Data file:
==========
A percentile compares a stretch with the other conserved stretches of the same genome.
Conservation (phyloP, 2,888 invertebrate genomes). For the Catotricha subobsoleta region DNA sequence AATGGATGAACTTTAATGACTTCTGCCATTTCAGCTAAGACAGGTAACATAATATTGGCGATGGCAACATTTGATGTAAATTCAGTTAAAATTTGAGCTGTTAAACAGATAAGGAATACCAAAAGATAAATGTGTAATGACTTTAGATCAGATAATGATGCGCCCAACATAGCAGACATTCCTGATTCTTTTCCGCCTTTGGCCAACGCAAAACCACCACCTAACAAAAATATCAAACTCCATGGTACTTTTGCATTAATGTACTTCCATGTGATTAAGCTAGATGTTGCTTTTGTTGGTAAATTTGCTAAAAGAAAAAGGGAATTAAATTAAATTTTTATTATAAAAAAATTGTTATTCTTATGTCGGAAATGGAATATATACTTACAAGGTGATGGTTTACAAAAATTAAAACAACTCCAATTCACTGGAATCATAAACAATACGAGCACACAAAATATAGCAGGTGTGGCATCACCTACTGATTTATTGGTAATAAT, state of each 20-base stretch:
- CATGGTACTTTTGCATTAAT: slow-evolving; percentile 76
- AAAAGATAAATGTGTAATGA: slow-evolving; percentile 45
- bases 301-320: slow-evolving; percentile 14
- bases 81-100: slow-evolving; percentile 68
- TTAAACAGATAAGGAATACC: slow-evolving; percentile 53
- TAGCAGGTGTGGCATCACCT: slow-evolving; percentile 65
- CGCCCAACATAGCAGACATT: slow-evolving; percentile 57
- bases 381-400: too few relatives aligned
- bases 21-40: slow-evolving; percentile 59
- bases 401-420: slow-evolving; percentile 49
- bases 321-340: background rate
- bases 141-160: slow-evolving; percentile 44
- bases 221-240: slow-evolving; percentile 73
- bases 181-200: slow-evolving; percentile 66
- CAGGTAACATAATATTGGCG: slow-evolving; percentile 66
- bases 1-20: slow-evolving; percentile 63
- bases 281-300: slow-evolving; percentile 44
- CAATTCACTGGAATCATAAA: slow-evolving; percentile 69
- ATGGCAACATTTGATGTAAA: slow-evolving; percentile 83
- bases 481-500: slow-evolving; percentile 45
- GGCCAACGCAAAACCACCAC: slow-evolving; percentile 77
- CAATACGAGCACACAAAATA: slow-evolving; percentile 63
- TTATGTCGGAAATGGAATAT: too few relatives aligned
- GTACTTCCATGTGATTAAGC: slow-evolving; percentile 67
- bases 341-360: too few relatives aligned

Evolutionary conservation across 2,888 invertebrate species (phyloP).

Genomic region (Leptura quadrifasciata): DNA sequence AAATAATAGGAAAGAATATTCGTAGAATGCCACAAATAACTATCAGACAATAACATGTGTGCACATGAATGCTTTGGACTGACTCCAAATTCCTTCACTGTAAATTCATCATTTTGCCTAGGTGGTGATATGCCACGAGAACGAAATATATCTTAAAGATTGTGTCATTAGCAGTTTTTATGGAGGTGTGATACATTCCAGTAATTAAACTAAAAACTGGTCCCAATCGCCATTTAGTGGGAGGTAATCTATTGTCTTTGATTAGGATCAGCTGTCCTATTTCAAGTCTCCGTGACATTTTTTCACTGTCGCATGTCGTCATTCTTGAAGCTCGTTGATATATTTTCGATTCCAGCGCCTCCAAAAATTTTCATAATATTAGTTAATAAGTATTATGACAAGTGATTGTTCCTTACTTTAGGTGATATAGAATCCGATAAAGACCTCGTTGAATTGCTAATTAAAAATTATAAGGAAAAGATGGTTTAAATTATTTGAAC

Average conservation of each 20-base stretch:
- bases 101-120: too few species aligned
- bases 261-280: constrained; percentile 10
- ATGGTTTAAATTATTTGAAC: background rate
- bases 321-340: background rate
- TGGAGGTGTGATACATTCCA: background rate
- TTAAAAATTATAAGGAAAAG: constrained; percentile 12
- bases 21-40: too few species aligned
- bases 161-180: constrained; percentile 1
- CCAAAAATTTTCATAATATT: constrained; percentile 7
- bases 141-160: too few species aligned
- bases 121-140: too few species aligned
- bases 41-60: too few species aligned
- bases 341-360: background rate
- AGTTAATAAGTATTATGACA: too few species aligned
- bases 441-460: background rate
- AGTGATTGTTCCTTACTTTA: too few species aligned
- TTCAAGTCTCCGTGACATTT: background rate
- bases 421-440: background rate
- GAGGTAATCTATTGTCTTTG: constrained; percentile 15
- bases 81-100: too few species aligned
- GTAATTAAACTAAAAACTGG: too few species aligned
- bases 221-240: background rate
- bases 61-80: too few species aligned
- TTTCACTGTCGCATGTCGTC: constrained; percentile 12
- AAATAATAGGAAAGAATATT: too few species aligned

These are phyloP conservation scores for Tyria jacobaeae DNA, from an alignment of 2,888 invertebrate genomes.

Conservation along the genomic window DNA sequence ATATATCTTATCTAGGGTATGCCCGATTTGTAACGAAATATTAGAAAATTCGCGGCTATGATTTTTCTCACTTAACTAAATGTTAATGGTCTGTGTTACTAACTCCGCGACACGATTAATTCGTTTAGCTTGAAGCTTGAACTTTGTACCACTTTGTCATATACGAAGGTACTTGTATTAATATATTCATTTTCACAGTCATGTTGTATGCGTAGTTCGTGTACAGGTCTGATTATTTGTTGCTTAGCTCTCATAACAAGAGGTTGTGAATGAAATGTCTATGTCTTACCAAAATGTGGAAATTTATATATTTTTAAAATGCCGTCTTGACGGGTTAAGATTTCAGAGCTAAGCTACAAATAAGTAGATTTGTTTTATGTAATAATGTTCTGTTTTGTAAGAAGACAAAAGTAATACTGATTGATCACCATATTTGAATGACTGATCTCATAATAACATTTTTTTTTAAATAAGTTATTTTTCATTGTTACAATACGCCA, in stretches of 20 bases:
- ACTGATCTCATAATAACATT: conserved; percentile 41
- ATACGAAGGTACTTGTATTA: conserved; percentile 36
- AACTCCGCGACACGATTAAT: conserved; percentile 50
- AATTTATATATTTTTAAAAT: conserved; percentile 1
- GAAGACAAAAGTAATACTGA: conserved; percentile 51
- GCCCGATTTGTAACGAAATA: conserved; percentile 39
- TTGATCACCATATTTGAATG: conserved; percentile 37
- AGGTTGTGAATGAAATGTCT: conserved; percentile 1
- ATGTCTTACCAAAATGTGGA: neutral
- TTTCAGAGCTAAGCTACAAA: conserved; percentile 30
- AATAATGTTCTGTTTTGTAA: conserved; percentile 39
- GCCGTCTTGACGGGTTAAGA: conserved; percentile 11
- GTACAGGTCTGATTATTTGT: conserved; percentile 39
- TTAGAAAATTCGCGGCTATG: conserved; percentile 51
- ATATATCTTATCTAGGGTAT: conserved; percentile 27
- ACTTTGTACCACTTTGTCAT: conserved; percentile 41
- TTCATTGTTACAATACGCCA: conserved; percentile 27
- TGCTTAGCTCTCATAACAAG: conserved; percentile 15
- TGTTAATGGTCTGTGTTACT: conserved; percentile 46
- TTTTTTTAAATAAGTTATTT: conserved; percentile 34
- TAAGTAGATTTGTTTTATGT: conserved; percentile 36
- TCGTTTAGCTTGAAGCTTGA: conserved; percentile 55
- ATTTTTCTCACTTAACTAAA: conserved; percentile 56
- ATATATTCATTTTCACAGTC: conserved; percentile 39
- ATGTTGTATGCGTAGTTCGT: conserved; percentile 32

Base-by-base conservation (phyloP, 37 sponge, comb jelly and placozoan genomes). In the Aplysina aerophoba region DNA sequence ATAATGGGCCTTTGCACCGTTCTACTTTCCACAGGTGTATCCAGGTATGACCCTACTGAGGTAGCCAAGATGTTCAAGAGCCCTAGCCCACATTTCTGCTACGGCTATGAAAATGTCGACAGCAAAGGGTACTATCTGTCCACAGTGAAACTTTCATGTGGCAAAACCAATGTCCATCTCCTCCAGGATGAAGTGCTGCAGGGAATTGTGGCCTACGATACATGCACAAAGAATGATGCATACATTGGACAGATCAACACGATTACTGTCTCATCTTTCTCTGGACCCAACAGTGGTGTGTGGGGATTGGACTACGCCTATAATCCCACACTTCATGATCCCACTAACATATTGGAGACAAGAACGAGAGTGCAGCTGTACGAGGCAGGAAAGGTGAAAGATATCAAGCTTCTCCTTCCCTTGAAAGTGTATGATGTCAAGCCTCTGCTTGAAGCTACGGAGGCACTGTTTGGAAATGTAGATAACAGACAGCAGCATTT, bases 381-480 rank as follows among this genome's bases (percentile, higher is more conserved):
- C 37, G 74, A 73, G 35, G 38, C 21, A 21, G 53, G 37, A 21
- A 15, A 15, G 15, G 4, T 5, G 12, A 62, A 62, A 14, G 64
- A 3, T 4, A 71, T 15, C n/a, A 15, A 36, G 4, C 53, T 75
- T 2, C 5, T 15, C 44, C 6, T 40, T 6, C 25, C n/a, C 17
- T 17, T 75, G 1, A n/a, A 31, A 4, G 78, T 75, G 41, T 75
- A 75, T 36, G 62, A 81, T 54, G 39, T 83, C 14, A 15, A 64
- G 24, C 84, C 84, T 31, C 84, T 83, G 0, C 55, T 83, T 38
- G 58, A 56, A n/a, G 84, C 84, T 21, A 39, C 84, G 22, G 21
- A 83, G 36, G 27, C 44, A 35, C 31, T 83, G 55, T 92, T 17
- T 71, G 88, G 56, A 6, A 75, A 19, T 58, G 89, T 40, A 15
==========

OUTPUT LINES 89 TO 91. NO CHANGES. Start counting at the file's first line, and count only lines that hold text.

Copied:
- A 75, T 36, G 62, A 81, T 54, G 39, T 83, C 14, A 15, A 64
- G 24, C 84, C 84, T 31, C 84, T 83, G 0, C 55, T 83, T 38
- G 58, A 56, A n/a, G 84, C 84, T 21, A 39, C 84, G 22, G 21